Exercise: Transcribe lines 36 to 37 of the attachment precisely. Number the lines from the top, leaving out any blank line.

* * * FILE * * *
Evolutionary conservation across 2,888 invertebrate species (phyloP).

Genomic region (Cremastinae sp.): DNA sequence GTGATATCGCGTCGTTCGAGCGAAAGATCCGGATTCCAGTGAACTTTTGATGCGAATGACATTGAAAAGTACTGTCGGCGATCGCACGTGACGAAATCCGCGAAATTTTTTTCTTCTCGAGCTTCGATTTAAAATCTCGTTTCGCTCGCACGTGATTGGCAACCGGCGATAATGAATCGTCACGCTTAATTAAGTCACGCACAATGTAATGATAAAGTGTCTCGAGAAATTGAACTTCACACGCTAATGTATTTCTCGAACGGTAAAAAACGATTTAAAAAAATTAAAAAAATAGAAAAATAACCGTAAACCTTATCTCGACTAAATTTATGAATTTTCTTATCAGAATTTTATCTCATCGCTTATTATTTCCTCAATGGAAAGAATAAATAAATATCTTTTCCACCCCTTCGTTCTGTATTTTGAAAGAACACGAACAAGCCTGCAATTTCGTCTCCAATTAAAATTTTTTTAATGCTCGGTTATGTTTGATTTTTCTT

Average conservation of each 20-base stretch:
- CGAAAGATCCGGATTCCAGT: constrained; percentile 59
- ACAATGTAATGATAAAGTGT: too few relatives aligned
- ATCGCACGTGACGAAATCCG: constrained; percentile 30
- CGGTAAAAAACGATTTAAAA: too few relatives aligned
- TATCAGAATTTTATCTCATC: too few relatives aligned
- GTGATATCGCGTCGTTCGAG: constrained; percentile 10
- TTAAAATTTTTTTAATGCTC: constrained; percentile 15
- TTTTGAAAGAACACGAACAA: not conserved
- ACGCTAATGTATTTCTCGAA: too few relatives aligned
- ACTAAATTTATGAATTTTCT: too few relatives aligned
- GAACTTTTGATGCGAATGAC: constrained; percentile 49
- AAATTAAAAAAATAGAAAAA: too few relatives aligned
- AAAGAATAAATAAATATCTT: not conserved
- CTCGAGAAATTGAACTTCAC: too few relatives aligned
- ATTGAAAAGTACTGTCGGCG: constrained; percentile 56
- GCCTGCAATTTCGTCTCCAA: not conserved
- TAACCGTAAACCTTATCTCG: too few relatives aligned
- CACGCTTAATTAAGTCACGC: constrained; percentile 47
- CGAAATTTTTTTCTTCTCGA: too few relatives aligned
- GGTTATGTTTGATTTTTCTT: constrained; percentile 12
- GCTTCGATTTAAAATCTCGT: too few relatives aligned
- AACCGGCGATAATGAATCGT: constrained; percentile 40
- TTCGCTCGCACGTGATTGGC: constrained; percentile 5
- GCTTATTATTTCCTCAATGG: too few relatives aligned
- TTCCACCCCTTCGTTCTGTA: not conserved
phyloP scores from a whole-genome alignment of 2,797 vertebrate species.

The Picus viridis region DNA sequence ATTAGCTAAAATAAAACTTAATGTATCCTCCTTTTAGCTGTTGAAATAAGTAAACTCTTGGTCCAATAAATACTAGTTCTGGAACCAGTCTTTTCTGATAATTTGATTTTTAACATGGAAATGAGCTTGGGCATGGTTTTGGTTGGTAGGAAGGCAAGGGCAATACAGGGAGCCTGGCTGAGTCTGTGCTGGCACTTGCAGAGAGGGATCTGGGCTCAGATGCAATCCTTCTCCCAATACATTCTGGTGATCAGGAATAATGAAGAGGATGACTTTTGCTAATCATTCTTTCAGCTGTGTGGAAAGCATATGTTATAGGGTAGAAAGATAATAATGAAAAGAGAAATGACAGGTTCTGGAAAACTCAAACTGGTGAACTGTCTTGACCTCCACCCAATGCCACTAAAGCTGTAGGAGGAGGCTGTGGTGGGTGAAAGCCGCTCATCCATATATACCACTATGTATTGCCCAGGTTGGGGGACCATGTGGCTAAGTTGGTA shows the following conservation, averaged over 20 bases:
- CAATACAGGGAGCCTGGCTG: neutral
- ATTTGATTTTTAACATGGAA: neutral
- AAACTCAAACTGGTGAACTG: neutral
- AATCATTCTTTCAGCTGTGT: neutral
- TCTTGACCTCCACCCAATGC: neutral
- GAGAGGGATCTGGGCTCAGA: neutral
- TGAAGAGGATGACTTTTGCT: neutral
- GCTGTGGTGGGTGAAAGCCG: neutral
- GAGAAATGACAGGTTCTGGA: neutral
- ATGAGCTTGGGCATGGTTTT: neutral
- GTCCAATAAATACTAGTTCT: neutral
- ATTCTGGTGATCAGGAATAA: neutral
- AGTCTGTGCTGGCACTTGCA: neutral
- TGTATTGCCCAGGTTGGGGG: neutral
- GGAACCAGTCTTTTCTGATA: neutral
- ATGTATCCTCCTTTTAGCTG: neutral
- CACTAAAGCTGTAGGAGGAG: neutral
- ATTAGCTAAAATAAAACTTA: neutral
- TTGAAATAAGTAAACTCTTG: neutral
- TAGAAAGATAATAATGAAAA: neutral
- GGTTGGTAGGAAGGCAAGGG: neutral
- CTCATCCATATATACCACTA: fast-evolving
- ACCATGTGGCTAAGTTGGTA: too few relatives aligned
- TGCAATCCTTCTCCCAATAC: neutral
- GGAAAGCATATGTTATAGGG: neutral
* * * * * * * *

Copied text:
- GAGAGGGATCTGGGCTCAGA: neutral
- TGAAGAGGATGACTTTTGCT: neutral